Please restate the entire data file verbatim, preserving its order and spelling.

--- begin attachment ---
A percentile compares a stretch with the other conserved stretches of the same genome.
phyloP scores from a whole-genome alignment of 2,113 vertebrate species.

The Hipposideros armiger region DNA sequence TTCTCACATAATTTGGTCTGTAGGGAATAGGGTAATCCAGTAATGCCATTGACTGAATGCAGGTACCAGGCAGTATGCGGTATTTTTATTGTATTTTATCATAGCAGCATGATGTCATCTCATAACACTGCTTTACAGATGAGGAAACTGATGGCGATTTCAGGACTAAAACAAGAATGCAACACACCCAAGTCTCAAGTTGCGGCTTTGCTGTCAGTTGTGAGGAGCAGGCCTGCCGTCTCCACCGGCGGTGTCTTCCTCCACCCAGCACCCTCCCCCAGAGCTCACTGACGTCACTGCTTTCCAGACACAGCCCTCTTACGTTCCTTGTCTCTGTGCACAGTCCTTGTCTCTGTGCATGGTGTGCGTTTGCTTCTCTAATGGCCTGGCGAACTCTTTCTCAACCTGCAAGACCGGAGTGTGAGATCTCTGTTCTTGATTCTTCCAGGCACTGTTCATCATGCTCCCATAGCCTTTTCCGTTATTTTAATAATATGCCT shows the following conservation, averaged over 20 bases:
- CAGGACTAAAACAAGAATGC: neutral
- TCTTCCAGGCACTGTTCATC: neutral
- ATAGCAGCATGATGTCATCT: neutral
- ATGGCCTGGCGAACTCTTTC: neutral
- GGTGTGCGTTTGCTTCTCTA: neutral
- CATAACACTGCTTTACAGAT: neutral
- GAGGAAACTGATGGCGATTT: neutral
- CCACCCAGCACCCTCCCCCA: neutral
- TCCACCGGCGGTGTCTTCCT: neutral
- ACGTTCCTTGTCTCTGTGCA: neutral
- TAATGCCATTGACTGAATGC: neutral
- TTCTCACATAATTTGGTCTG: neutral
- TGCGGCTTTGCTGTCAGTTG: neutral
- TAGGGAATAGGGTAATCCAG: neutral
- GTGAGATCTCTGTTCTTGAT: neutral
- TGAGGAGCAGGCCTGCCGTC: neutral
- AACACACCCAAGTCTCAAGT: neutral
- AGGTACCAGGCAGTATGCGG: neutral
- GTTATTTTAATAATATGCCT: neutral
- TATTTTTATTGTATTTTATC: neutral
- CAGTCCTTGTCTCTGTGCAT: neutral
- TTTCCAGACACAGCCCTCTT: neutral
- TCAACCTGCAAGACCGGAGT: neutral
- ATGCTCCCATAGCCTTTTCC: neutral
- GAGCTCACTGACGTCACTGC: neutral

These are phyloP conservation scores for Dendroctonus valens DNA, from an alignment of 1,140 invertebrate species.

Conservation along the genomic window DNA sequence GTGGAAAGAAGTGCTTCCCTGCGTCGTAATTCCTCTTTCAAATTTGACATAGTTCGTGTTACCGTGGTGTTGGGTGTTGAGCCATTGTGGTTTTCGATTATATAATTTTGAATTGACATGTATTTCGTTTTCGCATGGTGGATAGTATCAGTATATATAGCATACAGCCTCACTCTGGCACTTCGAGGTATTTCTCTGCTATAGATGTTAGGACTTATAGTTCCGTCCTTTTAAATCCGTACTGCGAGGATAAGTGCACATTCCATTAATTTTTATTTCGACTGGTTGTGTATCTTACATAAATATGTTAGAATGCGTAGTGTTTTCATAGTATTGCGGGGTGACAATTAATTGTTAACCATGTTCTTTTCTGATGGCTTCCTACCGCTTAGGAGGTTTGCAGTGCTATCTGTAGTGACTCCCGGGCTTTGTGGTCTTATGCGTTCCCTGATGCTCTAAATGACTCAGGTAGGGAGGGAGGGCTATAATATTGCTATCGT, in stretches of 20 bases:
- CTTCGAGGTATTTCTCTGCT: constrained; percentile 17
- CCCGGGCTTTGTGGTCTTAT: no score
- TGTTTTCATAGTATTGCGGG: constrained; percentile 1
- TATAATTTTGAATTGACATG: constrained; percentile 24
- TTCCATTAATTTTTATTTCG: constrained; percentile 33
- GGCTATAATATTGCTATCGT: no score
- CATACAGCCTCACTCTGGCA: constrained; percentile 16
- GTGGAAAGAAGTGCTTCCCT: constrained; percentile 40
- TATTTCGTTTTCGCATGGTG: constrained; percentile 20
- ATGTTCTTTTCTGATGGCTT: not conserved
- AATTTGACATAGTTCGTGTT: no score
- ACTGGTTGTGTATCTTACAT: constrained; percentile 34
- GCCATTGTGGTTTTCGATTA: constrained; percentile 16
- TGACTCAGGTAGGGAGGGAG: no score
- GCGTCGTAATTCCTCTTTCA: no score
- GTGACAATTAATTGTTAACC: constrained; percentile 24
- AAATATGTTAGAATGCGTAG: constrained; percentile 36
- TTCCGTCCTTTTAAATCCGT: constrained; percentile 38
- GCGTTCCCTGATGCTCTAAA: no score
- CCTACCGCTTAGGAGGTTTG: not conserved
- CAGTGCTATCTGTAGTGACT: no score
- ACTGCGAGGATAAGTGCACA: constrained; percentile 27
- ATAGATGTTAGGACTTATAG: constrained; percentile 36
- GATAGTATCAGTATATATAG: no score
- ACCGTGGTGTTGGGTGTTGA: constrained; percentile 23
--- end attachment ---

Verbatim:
A percentile compares a stretch with the other conserved stretches of the same genome.
phyloP scores from a whole-genome alignment of 2,113 vertebrate species.

The Hipposideros armiger region DNA sequence TTCTCACATAATTTGGTCTGTAGGGAATAGGGTAATCCAGTAATGCCATTGACTGAATGCAGGTACCAGGCAGTATGCGGTATTTTTATTGTATTTTATCATAGCAGCATGATGTCATCTCATAACACTGCTTTACAGATGAGGAAACTGATGGCGATTTCAGGACTAAAACAAGAATGCAACACACCCAAGTCTCAAGTTGCGGCTTTGCTGTCAGTTGTGAGGAGCAGGCCTGCCGTCTCCACCGGCGGTGTCTTCCTCCACCCAGCACCCTCCCCCAGAGCTCACTGACGTCACTGCTTTCCAGACACAGCCCTCTTACGTTCCTTGTCTCTGTGCACAGTCCTTGTCTCTGTGCATGGTGTGCGTTTGCTTCTCTAATGGCCTGGCGAACTCTTTCTCAACCTGCAAGACCGGAGTGTGAGATCTCTGTTCTTGATTCTTCCAGGCACTGTTCATCATGCTCCCATAGCCTTTTCCGTTATTTTAATAATATGCCT shows the following conservation, averaged over 20 bases:
- CAGGACTAAAACAAGAATGC: neutral
- TCTTCCAGGCACTGTTCATC: neutral
- ATAGCAGCATGATGTCATCT: neutral
- ATGGCCTGGCGAACTCTTTC: neutral
- GGTGTGCGTTTGCTTCTCTA: neutral
- CATAACACTGCTTTACAGAT: neutral
- GAGGAAACTGATGGCGATTT: neutral
- CCACCCAGCACCCTCCCCCA: neutral
- TCCACCGGCGGTGTCTTCCT: neutral
- ACGTTCCTTGTCTCTGTGCA: neutral
- TAATGCCATTGACTGAATGC: neutral
- TTCTCACATAATTTGGTCTG: neutral
- TGCGGCTTTGCTGTCAGTTG: neutral
- TAGGGAATAGGGTAATCCAG: neutral
- GTGAGATCTCTGTTCTTGAT: neutral
- TGAGGAGCAGGCCTGCCGTC: neutral
- AACACACCCAAGTCTCAAGT: neutral
- AGGTACCAGGCAGTATGCGG: neutral
- GTTATTTTAATAATATGCCT: neutral
- TATTTTTATTGTATTTTATC: neutral
- CAGTCCTTGTCTCTGTGCAT: neutral
- TTTCCAGACACAGCCCTCTT: neutral
- TCAACCTGCAAGACCGGAGT: neutral
- ATGCTCCCATAGCCTTTTCC: neutral
- GAGCTCACTGACGTCACTGC: neutral

These are phyloP conservation scores for Dendroctonus valens DNA, from an alignment of 1,140 invertebrate species.

Conservation along the genomic window DNA sequence GTGGAAAGAAGTGCTTCCCTGCGTCGTAATTCCTCTTTCAAATTTGACATAGTTCGTGTTACCGTGGTGTTGGGTGTTGAGCCATTGTGGTTTTCGATTATATAATTTTGAATTGACATGTATTTCGTTTTCGCATGGTGGATAGTATCAGTATATATAGCATACAGCCTCACTCTGGCACTTCGAGGTATTTCTCTGCTATAGATGTTAGGACTTATAGTTCCGTCCTTTTAAATCCGTACTGCGAGGATAAGTGCACATTCCATTAATTTTTATTTCGACTGGTTGTGTATCTTACATAAATATGTTAGAATGCGTAGTGTTTTCATAGTATTGCGGGGTGACAATTAATTGTTAACCATGTTCTTTTCTGATGGCTTCCTACCGCTTAGGAGGTTTGCAGTGCTATCTGTAGTGACTCCCGGGCTTTGTGGTCTTATGCGTTCCCTGATGCTCTAAATGACTCAGGTAGGGAGGGAGGGCTATAATATTGCTATCGT, in stretches of 20 bases:
- CTTCGAGGTATTTCTCTGCT: constrained; percentile 17
- CCCGGGCTTTGTGGTCTTAT: no score
- TGTTTTCATAGTATTGCGGG: constrained; percentile 1
- TATAATTTTGAATTGACATG: constrained; percentile 24
- TTCCATTAATTTTTATTTCG: constrained; percentile 33
- GGCTATAATATTGCTATCGT: no score
- CATACAGCCTCACTCTGGCA: constrained; percentile 16
- GTGGAAAGAAGTGCTTCCCT: constrained; percentile 40
- TATTTCGTTTTCGCATGGTG: constrained; percentile 20
- ATGTTCTTTTCTGATGGCTT: not conserved
- AATTTGACATAGTTCGTGTT: no score
- ACTGGTTGTGTATCTTACAT: constrained; percentile 34
- GCCATTGTGGTTTTCGATTA: constrained; percentile 16
- TGACTCAGGTAGGGAGGGAG: no score
- GCGTCGTAATTCCTCTTTCA: no score
- GTGACAATTAATTGTTAACC: constrained; percentile 24
- AAATATGTTAGAATGCGTAG: constrained; percentile 36
- TTCCGTCCTTTTAAATCCGT: constrained; percentile 38
- GCGTTCCCTGATGCTCTAAA: no score
- CCTACCGCTTAGGAGGTTTG: not conserved
- CAGTGCTATCTGTAGTGACT: no score
- ACTGCGAGGATAAGTGCACA: constrained; percentile 27
- ATAGATGTTAGGACTTATAG: constrained; percentile 36
- GATAGTATCAGTATATATAG: no score
- ACCGTGGTGTTGGGTGTTGA: constrained; percentile 23